As the time winds down to signal the end of the Donald Trump Administration, with inauguration day happening Wednesday, the internet is still buzzing – at least in some places – with the theory that the election was stolen.
In some cases those posts are redacted or deleted, while in other cases hosting companies have moved away from current social media alternates. Parler, for example, lost their host in Amazon, and several other companies declined to act as a host. Eventually, they landed back on the internet, but not before taking hits to users and viewership.
Depending on which side of the political aisle you land, that was either ‘censorship’ or ‘the right thing to do,’ which were the positions of the right and the left, respectively.
Among the right, ‘Section 230’ is a portion of the FCC ruling that says internet service providers and specific websites that are community based are free from liability from the posts and content created by users.
Many, if not most, of these sites create Terms of Service (ToS) that govern what can be posted but, for the most part, users are free to post their own content at their own risk.
Some sites allow more than others.
The argument, after President Trump’s Twitter was suspended, among other platforms as well, is that 230 protects these sites and providers from responsive, punitive action – vis a vis, people finding alternatives, not using their platforms, or being sued for infringement on their First Amendment rights.
The frustration is understandable, because the people who are reacting to the deletion of posts tend to believe that their opinion is being censored and they have no recourse or reprieve.
While the removal or redaction of posts were centralized to discussion on stolen elections and QAnon conspiracy theories (another column for another time) the actions after do provide a glimpse into why centralized, social discussion can be dangerous.
As social media giants, well outside social or political control at this point, began removing groups dedicated to the ‘stop the steal’ and ‘QAnon’ movements. It was a relatively unilateral decision, backed by the insurgency at the capitol.
As the American people have seen over the past few years, ‘Big Tech’ has become a buzzword in the United States as ‘bad’ and ‘too big for it’s own good,’ with control over much of the internet’s discourse.
And yet, users continue to flock to these media as a form of communication with one another. As much as person-to-person contact has been reduced, people feel more connected than ever regarding their personal viewpoints because, if their neighbor or family doesn’t agree, someone on the internet will!
That’s a dangerous precident to set, creating ‘echo chambers’ where people get dopamine hits by finding masses of people to agree with them, often deriding dissenting opinions as ‘stupid’ or ‘cooky.’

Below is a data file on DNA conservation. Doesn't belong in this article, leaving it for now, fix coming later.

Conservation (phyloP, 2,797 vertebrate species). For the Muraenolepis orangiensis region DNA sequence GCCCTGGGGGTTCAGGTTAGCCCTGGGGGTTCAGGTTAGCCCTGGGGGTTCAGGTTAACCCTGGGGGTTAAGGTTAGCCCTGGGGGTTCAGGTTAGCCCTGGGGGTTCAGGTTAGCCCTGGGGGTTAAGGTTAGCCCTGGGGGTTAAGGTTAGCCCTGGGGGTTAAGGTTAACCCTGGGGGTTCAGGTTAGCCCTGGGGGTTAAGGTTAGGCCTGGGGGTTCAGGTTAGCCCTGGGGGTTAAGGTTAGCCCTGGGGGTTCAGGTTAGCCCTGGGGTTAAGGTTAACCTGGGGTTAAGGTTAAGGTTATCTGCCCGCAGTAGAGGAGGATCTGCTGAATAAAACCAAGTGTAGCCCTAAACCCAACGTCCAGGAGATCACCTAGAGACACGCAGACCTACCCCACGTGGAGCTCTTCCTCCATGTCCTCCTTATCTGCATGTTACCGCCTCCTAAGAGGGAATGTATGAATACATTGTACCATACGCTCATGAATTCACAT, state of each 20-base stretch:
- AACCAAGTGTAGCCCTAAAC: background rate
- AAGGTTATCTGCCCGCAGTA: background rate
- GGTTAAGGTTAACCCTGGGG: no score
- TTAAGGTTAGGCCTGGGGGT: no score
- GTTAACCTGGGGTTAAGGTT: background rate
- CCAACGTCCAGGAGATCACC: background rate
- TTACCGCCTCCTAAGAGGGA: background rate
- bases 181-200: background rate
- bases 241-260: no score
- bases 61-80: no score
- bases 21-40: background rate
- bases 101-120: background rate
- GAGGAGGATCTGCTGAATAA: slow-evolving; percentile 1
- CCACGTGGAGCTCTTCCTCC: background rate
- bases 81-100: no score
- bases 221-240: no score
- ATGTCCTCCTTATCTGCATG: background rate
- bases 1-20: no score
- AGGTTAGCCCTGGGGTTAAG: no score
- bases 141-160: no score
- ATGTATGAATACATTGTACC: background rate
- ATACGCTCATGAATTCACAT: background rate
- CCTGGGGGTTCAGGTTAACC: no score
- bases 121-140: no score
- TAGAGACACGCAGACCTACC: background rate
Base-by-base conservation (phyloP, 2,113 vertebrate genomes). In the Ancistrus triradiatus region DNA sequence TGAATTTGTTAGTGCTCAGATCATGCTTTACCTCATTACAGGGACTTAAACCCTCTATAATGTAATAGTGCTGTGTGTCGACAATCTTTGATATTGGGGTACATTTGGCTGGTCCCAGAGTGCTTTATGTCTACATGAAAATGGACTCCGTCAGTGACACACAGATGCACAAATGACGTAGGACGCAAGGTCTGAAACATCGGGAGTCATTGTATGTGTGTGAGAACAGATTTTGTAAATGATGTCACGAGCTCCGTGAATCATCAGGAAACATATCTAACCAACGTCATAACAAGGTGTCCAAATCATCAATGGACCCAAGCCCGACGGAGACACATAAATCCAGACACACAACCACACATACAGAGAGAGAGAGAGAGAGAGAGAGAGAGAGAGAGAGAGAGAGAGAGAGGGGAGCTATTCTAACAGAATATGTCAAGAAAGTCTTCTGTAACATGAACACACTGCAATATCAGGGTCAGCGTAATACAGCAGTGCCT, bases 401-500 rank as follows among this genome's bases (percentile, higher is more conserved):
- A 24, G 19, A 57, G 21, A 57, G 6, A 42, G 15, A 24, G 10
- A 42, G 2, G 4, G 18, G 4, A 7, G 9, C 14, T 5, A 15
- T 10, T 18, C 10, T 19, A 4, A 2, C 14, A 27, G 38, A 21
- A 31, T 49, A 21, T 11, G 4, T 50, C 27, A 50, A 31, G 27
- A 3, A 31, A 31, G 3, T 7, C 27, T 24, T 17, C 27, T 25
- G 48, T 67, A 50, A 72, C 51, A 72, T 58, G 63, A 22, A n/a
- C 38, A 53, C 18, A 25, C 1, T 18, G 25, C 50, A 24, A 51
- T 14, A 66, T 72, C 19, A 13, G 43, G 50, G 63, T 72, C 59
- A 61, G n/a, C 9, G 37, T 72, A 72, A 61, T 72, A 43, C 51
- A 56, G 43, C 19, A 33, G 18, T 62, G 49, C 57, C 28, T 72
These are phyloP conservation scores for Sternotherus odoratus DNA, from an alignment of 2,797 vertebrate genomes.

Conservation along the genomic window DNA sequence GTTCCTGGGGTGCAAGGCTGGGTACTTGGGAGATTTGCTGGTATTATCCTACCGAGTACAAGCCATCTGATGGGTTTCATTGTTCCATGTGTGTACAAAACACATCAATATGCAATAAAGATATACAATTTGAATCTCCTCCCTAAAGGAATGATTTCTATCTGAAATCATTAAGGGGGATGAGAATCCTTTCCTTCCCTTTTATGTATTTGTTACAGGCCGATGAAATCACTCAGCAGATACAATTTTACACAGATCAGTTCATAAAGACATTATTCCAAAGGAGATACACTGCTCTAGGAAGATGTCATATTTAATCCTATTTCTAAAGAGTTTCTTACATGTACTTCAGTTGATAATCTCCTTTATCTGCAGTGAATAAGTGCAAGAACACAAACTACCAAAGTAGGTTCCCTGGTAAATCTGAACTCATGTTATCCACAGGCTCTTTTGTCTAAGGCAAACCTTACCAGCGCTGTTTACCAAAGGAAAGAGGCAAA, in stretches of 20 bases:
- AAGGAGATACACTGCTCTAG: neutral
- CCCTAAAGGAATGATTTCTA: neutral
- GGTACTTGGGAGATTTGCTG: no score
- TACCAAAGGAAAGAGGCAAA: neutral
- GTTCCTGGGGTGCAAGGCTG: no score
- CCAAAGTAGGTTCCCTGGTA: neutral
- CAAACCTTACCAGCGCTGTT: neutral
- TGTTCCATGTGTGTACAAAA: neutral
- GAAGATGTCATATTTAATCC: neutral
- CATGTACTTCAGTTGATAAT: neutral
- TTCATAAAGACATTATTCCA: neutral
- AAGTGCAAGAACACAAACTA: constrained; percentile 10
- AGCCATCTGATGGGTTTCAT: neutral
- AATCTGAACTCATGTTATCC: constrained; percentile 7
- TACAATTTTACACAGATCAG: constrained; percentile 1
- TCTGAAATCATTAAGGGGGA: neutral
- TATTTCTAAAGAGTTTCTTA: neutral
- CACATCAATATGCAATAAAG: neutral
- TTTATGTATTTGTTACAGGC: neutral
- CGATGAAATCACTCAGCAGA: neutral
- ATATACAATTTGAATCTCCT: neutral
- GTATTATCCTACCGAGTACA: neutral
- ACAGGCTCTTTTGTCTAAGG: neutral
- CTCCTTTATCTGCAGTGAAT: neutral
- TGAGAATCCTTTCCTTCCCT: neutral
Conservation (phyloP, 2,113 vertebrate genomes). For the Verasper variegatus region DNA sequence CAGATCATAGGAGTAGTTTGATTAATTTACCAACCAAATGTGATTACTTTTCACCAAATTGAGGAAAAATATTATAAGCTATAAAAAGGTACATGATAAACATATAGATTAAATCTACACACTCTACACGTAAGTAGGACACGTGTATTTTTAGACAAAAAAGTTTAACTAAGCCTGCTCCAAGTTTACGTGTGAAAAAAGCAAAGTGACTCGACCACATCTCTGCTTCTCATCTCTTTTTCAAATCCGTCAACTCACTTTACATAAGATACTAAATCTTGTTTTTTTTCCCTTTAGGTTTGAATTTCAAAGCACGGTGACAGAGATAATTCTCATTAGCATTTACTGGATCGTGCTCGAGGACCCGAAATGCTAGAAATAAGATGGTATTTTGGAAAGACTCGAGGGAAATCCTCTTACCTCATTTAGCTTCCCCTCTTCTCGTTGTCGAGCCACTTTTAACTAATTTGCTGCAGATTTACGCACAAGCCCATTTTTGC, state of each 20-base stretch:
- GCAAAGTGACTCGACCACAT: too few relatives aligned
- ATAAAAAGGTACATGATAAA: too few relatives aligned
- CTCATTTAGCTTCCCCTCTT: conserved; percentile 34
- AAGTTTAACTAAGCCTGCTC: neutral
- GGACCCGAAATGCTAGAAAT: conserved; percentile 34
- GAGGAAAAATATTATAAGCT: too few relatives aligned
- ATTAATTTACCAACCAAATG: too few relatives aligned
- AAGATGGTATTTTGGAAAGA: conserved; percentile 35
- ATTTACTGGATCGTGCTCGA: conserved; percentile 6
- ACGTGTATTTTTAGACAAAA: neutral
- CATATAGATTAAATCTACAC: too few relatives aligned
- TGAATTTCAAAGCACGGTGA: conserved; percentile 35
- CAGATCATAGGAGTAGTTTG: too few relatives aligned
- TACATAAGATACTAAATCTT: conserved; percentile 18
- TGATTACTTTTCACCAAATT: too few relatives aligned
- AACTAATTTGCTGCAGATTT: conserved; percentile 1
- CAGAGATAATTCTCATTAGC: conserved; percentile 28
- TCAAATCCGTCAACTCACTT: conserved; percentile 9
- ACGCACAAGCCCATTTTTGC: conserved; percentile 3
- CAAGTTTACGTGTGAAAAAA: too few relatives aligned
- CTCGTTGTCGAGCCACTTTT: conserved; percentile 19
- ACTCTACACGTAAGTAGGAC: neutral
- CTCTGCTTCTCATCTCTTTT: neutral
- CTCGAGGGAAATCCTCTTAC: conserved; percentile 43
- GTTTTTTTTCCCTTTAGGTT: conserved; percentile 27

Both sides do it, to be clear, and it’s a major part of the country’s divide.
But, what happens if you repeal Section 230? Well, it will get worse. These social media platforms will then be responsible for the things in which you, the user, posts. Suddenly those Terms of Service will get a little tighter, moderation will be a little more strict, and it will take much, much less than a break-in to the capitol for these large companies to take action.
Part of the reason that ‘Repeal 230’ has been shouted from the mountain tops, but hasn’t been enacted, is much the same as ‘repeal-and-replace Obamacare’ which still has no legs – no one has come up with a better idea.
Imagine, if you will, a world where Section 230 doesn’t exist. Google doesn’t like your YouTube video? Deleted. Facebook says your post could be misconstrued as ‘inciting a riot,’ whether it does or not. Deleted.
Users want the ability to come back on these platforms for perceived slights, and that’s understandable, but removing Section 230 is short-sighted. Much like trying to repeal net neutrality, it did not take into account that, in the not-so-distant future, it provided all the power to the companies with whom citizens relied to stay connected – social media and internet service providers, respectively.
To fix the situation would require a change in the way Section 230 is worded, wherein service providers cannot touch posts outside of their terms of service. From there, it would have to be clearly defined when a company can act on content they deem ‘problematic.’
Because right now, the social media companies definitely own the internet space, and so far no lawmaker has been able to make a move to change that – and it doesn’t appear they will any time soon.